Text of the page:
# Volatility Arbitrage: The Basics of

I remember being very intimidated when I first heard about Volatility Arbitrage. I learned that it was just a fancy way of saying what many options traders do for a living.

So what is volatility arbitrage? Volatility arbitrage is a statistical way to trade options. The law of big numbers. If you enter trades with high probability of 70 % and you will enter 1000 trades than around 700 trades will be successful. Learn how to enter high Probalitiy Of Profit trades. Out of the money options tend to loose their premium. And at expiration these option are worth nothing anymore.

Due to moving prices in the underlying, political news, expectations of the traders and earning announcement Implied Volatility fluctuates very much. The moment high Implied Volatility rises very much, let say above 50, you know that it does not stay long. It has to reverse to the mean. This knowledge gives you an advantage to sell options with high Implied Volatility.

Volatility arbitrage takes advantage of high and low volatility of options. In the conventional way traders use it only in conjunction with delta neutral strategies. We use it with all kind of high Implied Volatility strategies. Instead of a direction play you are betting on the volatility of the particular option decreasing.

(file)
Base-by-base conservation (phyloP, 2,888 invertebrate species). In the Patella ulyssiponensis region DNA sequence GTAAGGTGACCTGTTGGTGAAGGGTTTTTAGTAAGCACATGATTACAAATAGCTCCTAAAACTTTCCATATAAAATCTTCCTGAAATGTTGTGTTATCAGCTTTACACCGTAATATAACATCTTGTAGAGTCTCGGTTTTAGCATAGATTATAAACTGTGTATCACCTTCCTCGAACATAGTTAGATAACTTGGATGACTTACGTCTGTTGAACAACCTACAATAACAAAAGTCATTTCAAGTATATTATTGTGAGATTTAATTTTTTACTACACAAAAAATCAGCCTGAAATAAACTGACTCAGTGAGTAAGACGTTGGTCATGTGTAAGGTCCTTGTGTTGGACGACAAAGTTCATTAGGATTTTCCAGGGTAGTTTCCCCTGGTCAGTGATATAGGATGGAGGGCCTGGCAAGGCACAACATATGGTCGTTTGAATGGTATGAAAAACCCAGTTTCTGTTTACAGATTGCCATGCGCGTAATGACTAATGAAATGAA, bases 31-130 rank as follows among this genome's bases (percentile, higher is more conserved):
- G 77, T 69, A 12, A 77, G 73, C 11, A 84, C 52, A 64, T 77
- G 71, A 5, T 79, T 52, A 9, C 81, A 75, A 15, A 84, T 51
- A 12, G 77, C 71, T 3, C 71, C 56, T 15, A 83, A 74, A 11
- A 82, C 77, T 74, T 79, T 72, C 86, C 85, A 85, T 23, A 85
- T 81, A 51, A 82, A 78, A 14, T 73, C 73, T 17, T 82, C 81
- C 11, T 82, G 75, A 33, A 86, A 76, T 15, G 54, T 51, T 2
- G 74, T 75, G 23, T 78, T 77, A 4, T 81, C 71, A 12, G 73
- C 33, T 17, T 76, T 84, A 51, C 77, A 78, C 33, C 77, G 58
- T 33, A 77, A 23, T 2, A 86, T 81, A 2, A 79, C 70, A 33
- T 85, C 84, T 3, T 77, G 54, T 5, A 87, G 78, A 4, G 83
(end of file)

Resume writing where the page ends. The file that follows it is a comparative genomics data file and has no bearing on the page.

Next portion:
### Example of Volatility Arbitrage

Looking at the my watch list I notice that Oracle is down. In Tastyworks I quickly typed in the symbol ORCL. I discovered that Implied Volatility is 56% And when it is above 50% I know that selling an option and receiving premium works the best. When I am looking at the graph I see that ORCL is near an high. I decide to sell an call two strikes above the market price. The options has 32 delta, that means that we have a probability of 68% to keep the credit received. So, I sell the option with 45 days to expiration. The stock may go down, stay flat or go up a little bit and I still can make some money. If it goes up the volatility will drop.

We manage my positions early. As soon as a trader can take 50% of the profit he/she will close the position. Better to have a winning position in my pocket than wait to long and see the profit melting away. If you are a small you might consider selling a call spread instead of a naked call. By doing so you have defined trade risk, and you have to reserve less capital to make this trade.